Journalists Patrick Cockburn (Ireland), ‘The Rise of Islamic State’, and Janine di Giovanni (US), ‘The Morning They Came for Us’, both Middle Eastern experts, gave a sobering and thorough account of the chaos that is Syria, painting a clear picture of the major players involved and the likely outcome. On the other hand, two novelists have brought the stories of the marginalised to readers via fiction. Mexican author Yuri Herrera, ‘Signs Preceding the End of the world’, and Korean Krys Lee, ‘How I Became a North Korean’, explore the realities of displaced people. Herrera delves into the shadowy world of border communities where people are not ‘recognisable’ (no papers or passports) and must adapt to many migrants from different worlds living together. He deems ‘art allows us not to be hostage to one version of reality’. Lee wanted to write about the people she knows who are not just ‘North Korean’, but complex human beings. How do we know what it is like to be that person who is simply a stereotype to the outside world? she asks.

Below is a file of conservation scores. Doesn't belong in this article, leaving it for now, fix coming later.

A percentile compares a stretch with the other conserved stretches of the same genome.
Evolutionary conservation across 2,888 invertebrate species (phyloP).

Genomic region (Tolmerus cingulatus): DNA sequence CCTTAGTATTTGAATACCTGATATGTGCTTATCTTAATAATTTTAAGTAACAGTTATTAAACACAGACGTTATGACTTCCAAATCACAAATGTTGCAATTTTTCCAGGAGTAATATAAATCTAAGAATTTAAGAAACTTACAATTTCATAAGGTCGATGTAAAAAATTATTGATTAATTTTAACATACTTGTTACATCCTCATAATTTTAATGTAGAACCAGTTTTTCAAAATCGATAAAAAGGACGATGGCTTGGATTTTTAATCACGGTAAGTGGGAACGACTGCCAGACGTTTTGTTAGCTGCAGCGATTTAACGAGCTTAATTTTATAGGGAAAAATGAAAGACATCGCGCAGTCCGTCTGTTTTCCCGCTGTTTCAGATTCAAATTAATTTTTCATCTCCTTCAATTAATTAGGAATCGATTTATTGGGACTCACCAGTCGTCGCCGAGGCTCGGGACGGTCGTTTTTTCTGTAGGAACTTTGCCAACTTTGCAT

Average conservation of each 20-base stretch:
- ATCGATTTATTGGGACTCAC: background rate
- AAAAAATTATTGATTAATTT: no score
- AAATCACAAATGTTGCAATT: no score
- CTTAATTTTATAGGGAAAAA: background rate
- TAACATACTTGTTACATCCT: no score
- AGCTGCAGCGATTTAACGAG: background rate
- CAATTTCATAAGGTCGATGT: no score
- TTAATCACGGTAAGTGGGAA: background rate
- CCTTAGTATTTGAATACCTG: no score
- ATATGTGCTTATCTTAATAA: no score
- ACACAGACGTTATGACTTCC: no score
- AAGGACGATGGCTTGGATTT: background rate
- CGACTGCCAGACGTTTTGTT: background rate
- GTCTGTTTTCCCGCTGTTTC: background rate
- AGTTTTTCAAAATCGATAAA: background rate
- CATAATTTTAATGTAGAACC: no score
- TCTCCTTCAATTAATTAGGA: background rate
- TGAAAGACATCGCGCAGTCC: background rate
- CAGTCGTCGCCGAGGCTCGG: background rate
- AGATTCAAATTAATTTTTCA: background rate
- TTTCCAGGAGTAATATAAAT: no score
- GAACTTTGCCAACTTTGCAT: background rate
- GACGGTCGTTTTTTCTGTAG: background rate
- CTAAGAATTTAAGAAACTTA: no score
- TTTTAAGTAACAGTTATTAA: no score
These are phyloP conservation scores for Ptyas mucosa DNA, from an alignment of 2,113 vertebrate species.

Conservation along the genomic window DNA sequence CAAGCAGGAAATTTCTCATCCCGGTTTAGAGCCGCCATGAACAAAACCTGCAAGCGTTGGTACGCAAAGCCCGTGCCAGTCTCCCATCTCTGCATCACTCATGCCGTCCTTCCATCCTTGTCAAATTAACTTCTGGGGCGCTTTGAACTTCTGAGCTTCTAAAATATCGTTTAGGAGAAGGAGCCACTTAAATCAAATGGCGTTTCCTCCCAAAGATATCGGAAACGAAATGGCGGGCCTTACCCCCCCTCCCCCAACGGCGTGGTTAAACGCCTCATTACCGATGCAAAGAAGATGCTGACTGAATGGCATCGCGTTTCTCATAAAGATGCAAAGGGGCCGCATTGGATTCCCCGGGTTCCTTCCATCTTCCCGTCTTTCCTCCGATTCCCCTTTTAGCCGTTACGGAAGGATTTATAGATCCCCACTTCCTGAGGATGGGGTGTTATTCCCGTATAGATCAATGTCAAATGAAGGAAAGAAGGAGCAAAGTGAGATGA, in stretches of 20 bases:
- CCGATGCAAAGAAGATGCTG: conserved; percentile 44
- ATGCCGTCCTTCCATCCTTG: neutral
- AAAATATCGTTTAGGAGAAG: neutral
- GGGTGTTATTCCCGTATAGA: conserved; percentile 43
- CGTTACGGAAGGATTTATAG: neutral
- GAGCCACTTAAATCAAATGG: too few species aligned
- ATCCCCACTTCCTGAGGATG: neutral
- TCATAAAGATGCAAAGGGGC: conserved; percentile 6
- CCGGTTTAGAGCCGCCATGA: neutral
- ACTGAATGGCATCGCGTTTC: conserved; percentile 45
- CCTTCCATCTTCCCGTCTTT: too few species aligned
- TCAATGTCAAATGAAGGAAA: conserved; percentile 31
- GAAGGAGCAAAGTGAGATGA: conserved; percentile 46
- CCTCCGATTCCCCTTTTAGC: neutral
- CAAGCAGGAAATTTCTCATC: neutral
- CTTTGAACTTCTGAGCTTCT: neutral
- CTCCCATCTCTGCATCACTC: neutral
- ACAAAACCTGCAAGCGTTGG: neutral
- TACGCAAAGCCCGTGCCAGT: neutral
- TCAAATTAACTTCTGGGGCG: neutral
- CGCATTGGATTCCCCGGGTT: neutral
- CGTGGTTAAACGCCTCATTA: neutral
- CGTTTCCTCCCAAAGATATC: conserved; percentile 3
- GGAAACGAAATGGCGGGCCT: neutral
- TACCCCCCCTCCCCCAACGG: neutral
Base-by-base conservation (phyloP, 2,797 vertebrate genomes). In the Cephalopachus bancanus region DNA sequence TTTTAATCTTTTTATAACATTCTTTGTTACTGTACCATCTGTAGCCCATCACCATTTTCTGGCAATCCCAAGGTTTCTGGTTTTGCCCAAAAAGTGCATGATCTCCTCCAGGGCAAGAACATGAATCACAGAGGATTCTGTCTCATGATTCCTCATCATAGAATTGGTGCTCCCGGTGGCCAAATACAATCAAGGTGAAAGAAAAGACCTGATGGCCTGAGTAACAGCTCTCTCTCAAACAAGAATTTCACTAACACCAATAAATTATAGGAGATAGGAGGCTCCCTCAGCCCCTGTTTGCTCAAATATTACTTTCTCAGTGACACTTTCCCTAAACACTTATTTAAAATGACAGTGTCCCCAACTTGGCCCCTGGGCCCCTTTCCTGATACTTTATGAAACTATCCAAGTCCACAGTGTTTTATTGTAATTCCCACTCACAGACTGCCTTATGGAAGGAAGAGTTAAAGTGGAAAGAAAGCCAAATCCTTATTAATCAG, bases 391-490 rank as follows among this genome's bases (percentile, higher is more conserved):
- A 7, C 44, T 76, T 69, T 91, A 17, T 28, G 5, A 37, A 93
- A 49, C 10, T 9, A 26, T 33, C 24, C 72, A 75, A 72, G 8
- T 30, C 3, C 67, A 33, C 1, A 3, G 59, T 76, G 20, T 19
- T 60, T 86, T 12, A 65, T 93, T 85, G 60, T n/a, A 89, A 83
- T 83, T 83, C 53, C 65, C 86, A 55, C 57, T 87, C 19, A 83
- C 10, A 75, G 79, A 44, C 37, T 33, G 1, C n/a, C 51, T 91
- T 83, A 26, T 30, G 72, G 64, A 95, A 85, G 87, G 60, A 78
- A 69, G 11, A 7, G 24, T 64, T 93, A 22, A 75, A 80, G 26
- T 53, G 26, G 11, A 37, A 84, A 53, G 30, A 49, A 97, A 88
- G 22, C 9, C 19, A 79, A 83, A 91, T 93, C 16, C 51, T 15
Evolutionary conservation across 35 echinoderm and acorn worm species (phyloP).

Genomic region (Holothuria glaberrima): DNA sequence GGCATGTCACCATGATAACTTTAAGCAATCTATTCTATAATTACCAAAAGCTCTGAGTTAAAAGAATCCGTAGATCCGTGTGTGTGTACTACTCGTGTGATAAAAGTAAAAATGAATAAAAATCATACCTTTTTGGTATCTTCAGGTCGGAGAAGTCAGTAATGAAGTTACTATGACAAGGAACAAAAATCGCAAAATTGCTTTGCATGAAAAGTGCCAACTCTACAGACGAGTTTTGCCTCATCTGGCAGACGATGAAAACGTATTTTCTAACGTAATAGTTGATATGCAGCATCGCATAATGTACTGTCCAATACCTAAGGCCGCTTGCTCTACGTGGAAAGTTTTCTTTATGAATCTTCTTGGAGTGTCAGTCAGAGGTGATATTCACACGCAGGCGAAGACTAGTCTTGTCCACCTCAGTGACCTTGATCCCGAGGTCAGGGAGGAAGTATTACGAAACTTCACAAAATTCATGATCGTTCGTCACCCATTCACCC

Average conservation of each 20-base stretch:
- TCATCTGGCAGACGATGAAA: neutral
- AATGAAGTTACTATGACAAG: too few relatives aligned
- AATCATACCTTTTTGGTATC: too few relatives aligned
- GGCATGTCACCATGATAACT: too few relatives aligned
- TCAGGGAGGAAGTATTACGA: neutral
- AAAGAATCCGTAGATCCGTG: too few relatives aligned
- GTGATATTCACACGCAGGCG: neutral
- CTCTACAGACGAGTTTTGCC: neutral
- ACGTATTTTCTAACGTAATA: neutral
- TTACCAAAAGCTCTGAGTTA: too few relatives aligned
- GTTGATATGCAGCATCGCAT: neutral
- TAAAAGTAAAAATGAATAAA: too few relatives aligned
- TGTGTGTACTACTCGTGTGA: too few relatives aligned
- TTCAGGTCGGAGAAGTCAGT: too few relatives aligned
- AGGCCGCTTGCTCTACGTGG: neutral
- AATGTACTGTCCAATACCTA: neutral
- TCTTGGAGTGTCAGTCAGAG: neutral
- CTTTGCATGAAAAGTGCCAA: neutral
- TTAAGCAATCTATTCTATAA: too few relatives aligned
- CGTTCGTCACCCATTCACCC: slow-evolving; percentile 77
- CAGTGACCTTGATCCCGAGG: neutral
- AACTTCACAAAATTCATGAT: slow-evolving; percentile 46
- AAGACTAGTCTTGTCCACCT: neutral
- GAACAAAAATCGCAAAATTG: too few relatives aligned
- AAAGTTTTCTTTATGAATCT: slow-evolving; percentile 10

I enjoyed an entertaining session on Books and Reading with Keith Houston (Scotland), an expert on the history of the book, and Alberto Manguel (Canada) who has written extensively on books and reading. It was heartening to hear both authors emphatically stating that the book will survive, that libraries are our identity and memory, and can and must collect everything, including new technologies.  Libraries must be preserved, they concurred!

Of course there was so much to sample of the Arts and Fringe festivals running concurrently. Watching the Berlin company Schaubuhne Berlin’s rendering of Shakespeare’s Richard III in German was a roller coaster of frenetic-paced, fantastic acting, to the accompaniment of heavy metal music, rapping, and with audience interaction and nudity (his) on stage. A phenomenal performance and for this writer quite thrilling as Richard limped off the stage, plonked himself next to me at the end of the row and asked ‘Do you mind?’ as Anne delivered her soliloquy over her dead husband’s body.  No proscenium arch here!

Finally, as part of the Fringe Festival, a delightful concert of popular music by The String Family, mum, dad and two teens all on cellos or violins, had everyone’s toes tapping.  Their story of life on the road for the past thirteen months, travelling around Australia, living in a caravan and winning the Australian National Busking Championship, had moments of great poignancy as they live out ‘the dream’. While missing the family and friends they have left behind, they have come to understand, first hand, the hardships of life on the land for so many Australians. Now there’s a book in that.